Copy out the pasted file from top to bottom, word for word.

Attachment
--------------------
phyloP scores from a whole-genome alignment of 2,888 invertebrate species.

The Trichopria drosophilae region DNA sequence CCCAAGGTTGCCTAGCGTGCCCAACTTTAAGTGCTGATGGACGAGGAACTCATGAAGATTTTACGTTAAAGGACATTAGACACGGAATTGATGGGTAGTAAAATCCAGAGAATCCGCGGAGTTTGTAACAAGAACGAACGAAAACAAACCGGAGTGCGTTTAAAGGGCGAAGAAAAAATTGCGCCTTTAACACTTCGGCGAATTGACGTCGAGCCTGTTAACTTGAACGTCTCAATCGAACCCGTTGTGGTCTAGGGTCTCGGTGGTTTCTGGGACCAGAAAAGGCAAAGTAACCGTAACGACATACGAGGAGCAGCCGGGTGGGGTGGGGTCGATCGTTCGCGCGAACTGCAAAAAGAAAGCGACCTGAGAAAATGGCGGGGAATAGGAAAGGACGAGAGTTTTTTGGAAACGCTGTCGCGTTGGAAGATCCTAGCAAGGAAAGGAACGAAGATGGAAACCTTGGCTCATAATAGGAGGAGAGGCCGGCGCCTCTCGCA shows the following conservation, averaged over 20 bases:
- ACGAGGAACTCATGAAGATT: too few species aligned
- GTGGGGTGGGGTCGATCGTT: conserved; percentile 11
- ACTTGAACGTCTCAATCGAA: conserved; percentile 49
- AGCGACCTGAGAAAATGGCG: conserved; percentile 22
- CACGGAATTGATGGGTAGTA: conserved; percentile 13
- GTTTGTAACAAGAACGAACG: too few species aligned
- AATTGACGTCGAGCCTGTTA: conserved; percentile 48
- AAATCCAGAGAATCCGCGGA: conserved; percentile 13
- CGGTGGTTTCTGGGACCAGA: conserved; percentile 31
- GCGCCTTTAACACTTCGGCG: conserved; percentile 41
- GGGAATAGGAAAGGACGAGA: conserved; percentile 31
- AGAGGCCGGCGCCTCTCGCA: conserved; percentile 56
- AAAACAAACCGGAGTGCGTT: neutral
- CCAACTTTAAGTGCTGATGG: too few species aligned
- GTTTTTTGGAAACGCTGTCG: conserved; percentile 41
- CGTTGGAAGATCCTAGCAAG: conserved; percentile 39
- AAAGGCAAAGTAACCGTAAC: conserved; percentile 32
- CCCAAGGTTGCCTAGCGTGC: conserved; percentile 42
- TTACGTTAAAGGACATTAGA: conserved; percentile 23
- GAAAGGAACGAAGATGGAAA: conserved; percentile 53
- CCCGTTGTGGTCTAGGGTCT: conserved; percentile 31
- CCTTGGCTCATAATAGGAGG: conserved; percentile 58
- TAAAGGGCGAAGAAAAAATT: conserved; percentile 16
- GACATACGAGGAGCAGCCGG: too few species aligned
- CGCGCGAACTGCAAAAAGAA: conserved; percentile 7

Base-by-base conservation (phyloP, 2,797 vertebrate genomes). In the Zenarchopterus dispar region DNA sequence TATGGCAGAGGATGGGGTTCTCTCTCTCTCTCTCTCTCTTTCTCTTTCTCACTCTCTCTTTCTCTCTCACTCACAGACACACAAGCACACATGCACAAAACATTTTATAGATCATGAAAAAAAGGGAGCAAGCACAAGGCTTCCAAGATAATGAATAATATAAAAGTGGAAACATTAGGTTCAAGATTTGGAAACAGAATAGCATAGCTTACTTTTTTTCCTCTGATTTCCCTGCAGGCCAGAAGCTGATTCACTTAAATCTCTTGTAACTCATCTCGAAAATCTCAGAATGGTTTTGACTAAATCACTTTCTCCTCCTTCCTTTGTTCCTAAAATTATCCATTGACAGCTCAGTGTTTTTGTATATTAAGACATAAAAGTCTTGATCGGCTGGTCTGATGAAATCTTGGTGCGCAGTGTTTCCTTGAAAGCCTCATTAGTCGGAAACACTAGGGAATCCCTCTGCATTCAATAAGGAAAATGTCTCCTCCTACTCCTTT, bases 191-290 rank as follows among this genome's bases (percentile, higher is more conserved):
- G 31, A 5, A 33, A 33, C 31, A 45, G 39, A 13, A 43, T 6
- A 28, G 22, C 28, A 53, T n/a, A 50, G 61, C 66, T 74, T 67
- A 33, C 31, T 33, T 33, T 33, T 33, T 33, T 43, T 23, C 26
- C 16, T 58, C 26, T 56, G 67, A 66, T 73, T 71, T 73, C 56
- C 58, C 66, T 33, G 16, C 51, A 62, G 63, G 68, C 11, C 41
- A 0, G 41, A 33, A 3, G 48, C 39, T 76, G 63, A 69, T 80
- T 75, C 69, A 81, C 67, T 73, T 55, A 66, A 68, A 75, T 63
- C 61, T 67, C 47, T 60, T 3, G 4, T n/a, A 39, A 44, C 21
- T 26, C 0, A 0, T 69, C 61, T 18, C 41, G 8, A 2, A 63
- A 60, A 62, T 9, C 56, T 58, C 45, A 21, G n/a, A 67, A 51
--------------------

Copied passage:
phyloP scores from a whole-genome alignment of 2,888 invertebrate species.

The Trichopria drosophilae region DNA sequence CCCAAGGTTGCCTAGCGTGCCCAACTTTAAGTGCTGATGGACGAGGAACTCATGAAGATTTTACGTTAAAGGACATTAGACACGGAATTGATGGGTAGTAAAATCCAGAGAATCCGCGGAGTTTGTAACAAGAACGAACGAAAACAAACCGGAGTGCGTTTAAAGGGCGAAGAAAAAATTGCGCCTTTAACACTTCGGCGAATTGACGTCGAGCCTGTTAACTTGAACGTCTCAATCGAACCCGTTGTGGTCTAGGGTCTCGGTGGTTTCTGGGACCAGAAAAGGCAAAGTAACCGTAACGACATACGAGGAGCAGCCGGGTGGGGTGGGGTCGATCGTTCGCGCGAACTGCAAAAAGAAAGCGACCTGAGAAAATGGCGGGGAATAGGAAAGGACGAGAGTTTTTTGGAAACGCTGTCGCGTTGGAAGATCCTAGCAAGGAAAGGAACGAAGATGGAAACCTTGGCTCATAATAGGAGGAGAGGCCGGCGCCTCTCGCA shows the following conservation, averaged over 20 bases:
- ACGAGGAACTCATGAAGATT: too few species aligned
- GTGGGGTGGGGTCGATCGTT: conserved; percentile 11
- ACTTGAACGTCTCAATCGAA: conserved; percentile 49
- AGCGACCTGAGAAAATGGCG: conserved; percentile 22
- CACGGAATTGATGGGTAGTA: conserved; percentile 13
- GTTTGTAACAAGAACGAACG: too few species aligned
- AATTGACGTCGAGCCTGTTA: conserved; percentile 48
- AAATCCAGAGAATCCGCGGA: conserved; percentile 13
- CGGTGGTTTCTGGGACCAGA: conserved; percentile 31
- GCGCCTTTAACACTTCGGCG: conserved; percentile 41
- GGGAATAGGAAAGGACGAGA: conserved; percentile 31
- AGAGGCCGGCGCCTCTCGCA: conserved; percentile 56
- AAAACAAACCGGAGTGCGTT: neutral
- CCAACTTTAAGTGCTGATGG: too few species aligned
- GTTTTTTGGAAACGCTGTCG: conserved; percentile 41
- CGTTGGAAGATCCTAGCAAG: conserved; percentile 39
- AAAGGCAAAGTAACCGTAAC: conserved; percentile 32
- CCCAAGGTTGCCTAGCGTGC: conserved; percentile 42
- TTACGTTAAAGGACATTAGA: conserved; percentile 23
- GAAAGGAACGAAGATGGAAA: conserved; percentile 53
- CCCGTTGTGGTCTAGGGTCT: conserved; percentile 31
- CCTTGGCTCATAATAGGAGG: conserved; percentile 58
- TAAAGGGCGAAGAAAAAATT: conserved; percentile 16
- GACATACGAGGAGCAGCCGG: too few species aligned
- CGCGCGAACTGCAAAAAGAA: conserved; percentile 7

Base-by-base conservation (phyloP, 2,797 vertebrate genomes). In the Zenarchopterus dispar region DNA sequence TATGGCAGAGGATGGGGTTCTCTCTCTCTCTCTCTCTCTTTCTCTTTCTCACTCTCTCTTTCTCTCTCACTCACAGACACACAAGCACACATGCACAAAACATTTTATAGATCATGAAAAAAAGGGAGCAAGCACAAGGCTTCCAAGATAATGAATAATATAAAAGTGGAAACATTAGGTTCAAGATTTGGAAACAGAATAGCATAGCTTACTTTTTTTCCTCTGATTTCCCTGCAGGCCAGAAGCTGATTCACTTAAATCTCTTGTAACTCATCTCGAAAATCTCAGAATGGTTTTGACTAAATCACTTTCTCCTCCTTCCTTTGTTCCTAAAATTATCCATTGACAGCTCAGTGTTTTTGTATATTAAGACATAAAAGTCTTGATCGGCTGGTCTGATGAAATCTTGGTGCGCAGTGTTTCCTTGAAAGCCTCATTAGTCGGAAACACTAGGGAATCCCTCTGCATTCAATAAGGAAAATGTCTCCTCCTACTCCTTT, bases 191-290 rank as follows among this genome's bases (percentile, higher is more conserved):
- G 31, A 5, A 33, A 33, C 31, A 45, G 39, A 13, A 43, T 6
- A 28, G 22, C 28, A 53, T n/a, A 50, G 61, C 66, T 74, T 67
- A 33, C 31, T 33, T 33, T 33, T 33, T 33, T 43, T 23, C 26
- C 16, T 58, C 26, T 56, G 67, A 66, T 73, T 71, T 73, C 56
- C 58, C 66, T 33, G 16, C 51, A 62, G 63, G 68, C 11, C 41
- A 0, G 41, A 33, A 3, G 48, C 39, T 76, G 63, A 69, T 80
- T 75, C 69, A 81, C 67, T 73, T 55, A 66, A 68, A 75, T 63
- C 61, T 67, C 47, T 60, T 3, G 4, T n/a, A 39, A 44, C 21
- T 26, C 0, A 0, T 69, C 61, T 18, C 41, G 8, A 2, A 63
- A 60, A 62, T 9, C 56, T 58, C 45, A 21, G n/a, A 67, A 51